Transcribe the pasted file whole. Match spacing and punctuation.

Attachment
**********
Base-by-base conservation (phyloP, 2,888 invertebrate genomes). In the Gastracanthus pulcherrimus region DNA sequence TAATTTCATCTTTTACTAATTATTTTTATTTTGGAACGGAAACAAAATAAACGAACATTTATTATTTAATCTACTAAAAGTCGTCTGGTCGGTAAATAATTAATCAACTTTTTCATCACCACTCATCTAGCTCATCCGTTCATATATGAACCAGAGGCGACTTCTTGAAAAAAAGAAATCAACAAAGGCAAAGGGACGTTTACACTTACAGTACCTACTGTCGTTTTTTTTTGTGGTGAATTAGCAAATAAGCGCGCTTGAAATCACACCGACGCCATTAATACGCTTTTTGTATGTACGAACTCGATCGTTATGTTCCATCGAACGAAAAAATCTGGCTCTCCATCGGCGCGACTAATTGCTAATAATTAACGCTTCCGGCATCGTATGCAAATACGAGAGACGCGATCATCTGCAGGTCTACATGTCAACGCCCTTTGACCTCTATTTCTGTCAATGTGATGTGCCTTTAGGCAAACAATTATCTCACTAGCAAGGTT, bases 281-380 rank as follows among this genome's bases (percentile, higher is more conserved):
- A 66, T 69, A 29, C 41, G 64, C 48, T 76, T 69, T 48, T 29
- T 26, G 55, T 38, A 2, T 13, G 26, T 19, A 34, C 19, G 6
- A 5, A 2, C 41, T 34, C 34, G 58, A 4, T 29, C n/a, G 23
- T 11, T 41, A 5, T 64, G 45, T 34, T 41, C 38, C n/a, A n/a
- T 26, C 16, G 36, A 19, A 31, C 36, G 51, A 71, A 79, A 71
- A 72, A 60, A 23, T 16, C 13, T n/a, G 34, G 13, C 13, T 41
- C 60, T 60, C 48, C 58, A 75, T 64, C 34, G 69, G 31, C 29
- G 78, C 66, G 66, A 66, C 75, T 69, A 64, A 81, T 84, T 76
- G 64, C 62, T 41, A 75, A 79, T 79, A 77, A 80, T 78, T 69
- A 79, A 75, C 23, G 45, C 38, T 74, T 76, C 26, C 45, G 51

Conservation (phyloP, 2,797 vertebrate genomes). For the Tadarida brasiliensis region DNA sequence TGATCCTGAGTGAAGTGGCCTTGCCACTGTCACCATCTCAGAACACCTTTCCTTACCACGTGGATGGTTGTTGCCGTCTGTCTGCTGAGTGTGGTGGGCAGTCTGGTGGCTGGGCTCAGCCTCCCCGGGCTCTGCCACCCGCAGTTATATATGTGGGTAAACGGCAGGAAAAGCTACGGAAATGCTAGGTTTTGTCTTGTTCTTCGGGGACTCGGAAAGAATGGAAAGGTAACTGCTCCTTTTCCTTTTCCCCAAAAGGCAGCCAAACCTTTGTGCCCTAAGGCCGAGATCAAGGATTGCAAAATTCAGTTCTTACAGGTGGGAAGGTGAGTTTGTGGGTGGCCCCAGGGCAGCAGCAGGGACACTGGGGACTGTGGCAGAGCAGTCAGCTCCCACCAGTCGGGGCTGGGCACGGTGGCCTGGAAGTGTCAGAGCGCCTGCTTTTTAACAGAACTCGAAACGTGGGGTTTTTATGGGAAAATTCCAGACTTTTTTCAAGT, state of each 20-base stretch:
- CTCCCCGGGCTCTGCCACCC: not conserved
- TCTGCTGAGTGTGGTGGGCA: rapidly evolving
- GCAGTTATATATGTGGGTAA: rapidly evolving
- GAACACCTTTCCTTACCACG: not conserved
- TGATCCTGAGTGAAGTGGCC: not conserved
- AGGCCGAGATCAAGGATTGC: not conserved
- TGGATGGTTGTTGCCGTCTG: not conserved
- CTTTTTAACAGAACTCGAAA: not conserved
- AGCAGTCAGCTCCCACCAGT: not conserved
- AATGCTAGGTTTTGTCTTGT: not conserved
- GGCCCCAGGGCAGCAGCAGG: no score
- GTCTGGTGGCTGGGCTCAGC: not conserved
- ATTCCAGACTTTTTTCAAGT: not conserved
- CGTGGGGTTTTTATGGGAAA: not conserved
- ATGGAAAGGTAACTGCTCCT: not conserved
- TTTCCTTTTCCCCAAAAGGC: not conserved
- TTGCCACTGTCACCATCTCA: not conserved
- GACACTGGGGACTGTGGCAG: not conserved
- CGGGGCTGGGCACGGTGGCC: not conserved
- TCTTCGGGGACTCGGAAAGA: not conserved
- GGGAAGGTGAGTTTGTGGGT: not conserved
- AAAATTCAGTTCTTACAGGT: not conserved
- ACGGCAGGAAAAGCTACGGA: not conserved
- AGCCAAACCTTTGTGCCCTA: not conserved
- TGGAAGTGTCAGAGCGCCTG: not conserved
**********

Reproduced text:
Base-by-base conservation (phyloP, 2,888 invertebrate genomes). In the Gastracanthus pulcherrimus region DNA sequence TAATTTCATCTTTTACTAATTATTTTTATTTTGGAACGGAAACAAAATAAACGAACATTTATTATTTAATCTACTAAAAGTCGTCTGGTCGGTAAATAATTAATCAACTTTTTCATCACCACTCATCTAGCTCATCCGTTCATATATGAACCAGAGGCGACTTCTTGAAAAAAAGAAATCAACAAAGGCAAAGGGACGTTTACACTTACAGTACCTACTGTCGTTTTTTTTTGTGGTGAATTAGCAAATAAGCGCGCTTGAAATCACACCGACGCCATTAATACGCTTTTTGTATGTACGAACTCGATCGTTATGTTCCATCGAACGAAAAAATCTGGCTCTCCATCGGCGCGACTAATTGCTAATAATTAACGCTTCCGGCATCGTATGCAAATACGAGAGACGCGATCATCTGCAGGTCTACATGTCAACGCCCTTTGACCTCTATTTCTGTCAATGTGATGTGCCTTTAGGCAAACAATTATCTCACTAGCAAGGTT, bases 281-380 rank as follows among this genome's bases (percentile, higher is more conserved):
- A 66, T 69, A 29, C 41, G 64, C 48, T 76, T 69, T 48, T 29
- T 26, G 55, T 38, A 2, T 13, G 26, T 19, A 34, C 19, G 6
- A 5, A 2, C 41, T 34, C 34, G 58, A 4, T 29, C n/a, G 23
- T 11, T 41, A 5, T 64, G 45, T 34, T 41, C 38, C n/a, A n/a
- T 26, C 16, G 36, A 19, A 31, C 36, G 51, A 71, A 79, A 71
- A 72, A 60, A 23, T 16, C 13, T n/a, G 34, G 13, C 13, T 41
- C 60, T 60, C 48, C 58, A 75, T 64, C 34, G 69, G 31, C 29
- G 78, C 66, G 66, A 66, C 75, T 69, A 64, A 81, T 84, T 76
- G 64, C 62, T 41, A 75, A 79, T 79, A 77, A 80, T 78, T 69
- A 79, A 75, C 23, G 45, C 38, T 74, T 76, C 26, C 45, G 51

Conservation (phyloP, 2,797 vertebrate genomes). For the Tadarida brasiliensis region DNA sequence TGATCCTGAGTGAAGTGGCCTTGCCACTGTCACCATCTCAGAACACCTTTCCTTACCACGTGGATGGTTGTTGCCGTCTGTCTGCTGAGTGTGGTGGGCAGTCTGGTGGCTGGGCTCAGCCTCCCCGGGCTCTGCCACCCGCAGTTATATATGTGGGTAAACGGCAGGAAAAGCTACGGAAATGCTAGGTTTTGTCTTGTTCTTCGGGGACTCGGAAAGAATGGAAAGGTAACTGCTCCTTTTCCTTTTCCCCAAAAGGCAGCCAAACCTTTGTGCCCTAAGGCCGAGATCAAGGATTGCAAAATTCAGTTCTTACAGGTGGGAAGGTGAGTTTGTGGGTGGCCCCAGGGCAGCAGCAGGGACACTGGGGACTGTGGCAGAGCAGTCAGCTCCCACCAGTCGGGGCTGGGCACGGTGGCCTGGAAGTGTCAGAGCGCCTGCTTTTTAACAGAACTCGAAACGTGGGGTTTTTATGGGAAAATTCCAGACTTTTTTCAAGT, state of each 20-base stretch:
- CTCCCCGGGCTCTGCCACCC: not conserved
- TCTGCTGAGTGTGGTGGGCA: rapidly evolving
- GCAGTTATATATGTGGGTAA: rapidly evolving
- GAACACCTTTCCTTACCACG: not conserved
- TGATCCTGAGTGAAGTGGCC: not conserved
- AGGCCGAGATCAAGGATTGC: not conserved
- TGGATGGTTGTTGCCGTCTG: not conserved
- CTTTTTAACAGAACTCGAAA: not conserved
- AGCAGTCAGCTCCCACCAGT: not conserved
- AATGCTAGGTTTTGTCTTGT: not conserved
- GGCCCCAGGGCAGCAGCAGG: no score
- GTCTGGTGGCTGGGCTCAGC: not conserved
- ATTCCAGACTTTTTTCAAGT: not conserved
- CGTGGGGTTTTTATGGGAAA: not conserved
- ATGGAAAGGTAACTGCTCCT: not conserved
- TTTCCTTTTCCCCAAAAGGC: not conserved
- TTGCCACTGTCACCATCTCA: not conserved
- GACACTGGGGACTGTGGCAG: not conserved
- CGGGGCTGGGCACGGTGGCC: not conserved
- TCTTCGGGGACTCGGAAAGA: not conserved
- GGGAAGGTGAGTTTGTGGGT: not conserved
- AAAATTCAGTTCTTACAGGT: not conserved
- ACGGCAGGAAAAGCTACGGA: not conserved
- AGCCAAACCTTTGTGCCCTA: not conserved
- TGGAAGTGTCAGAGCGCCTG: not conserved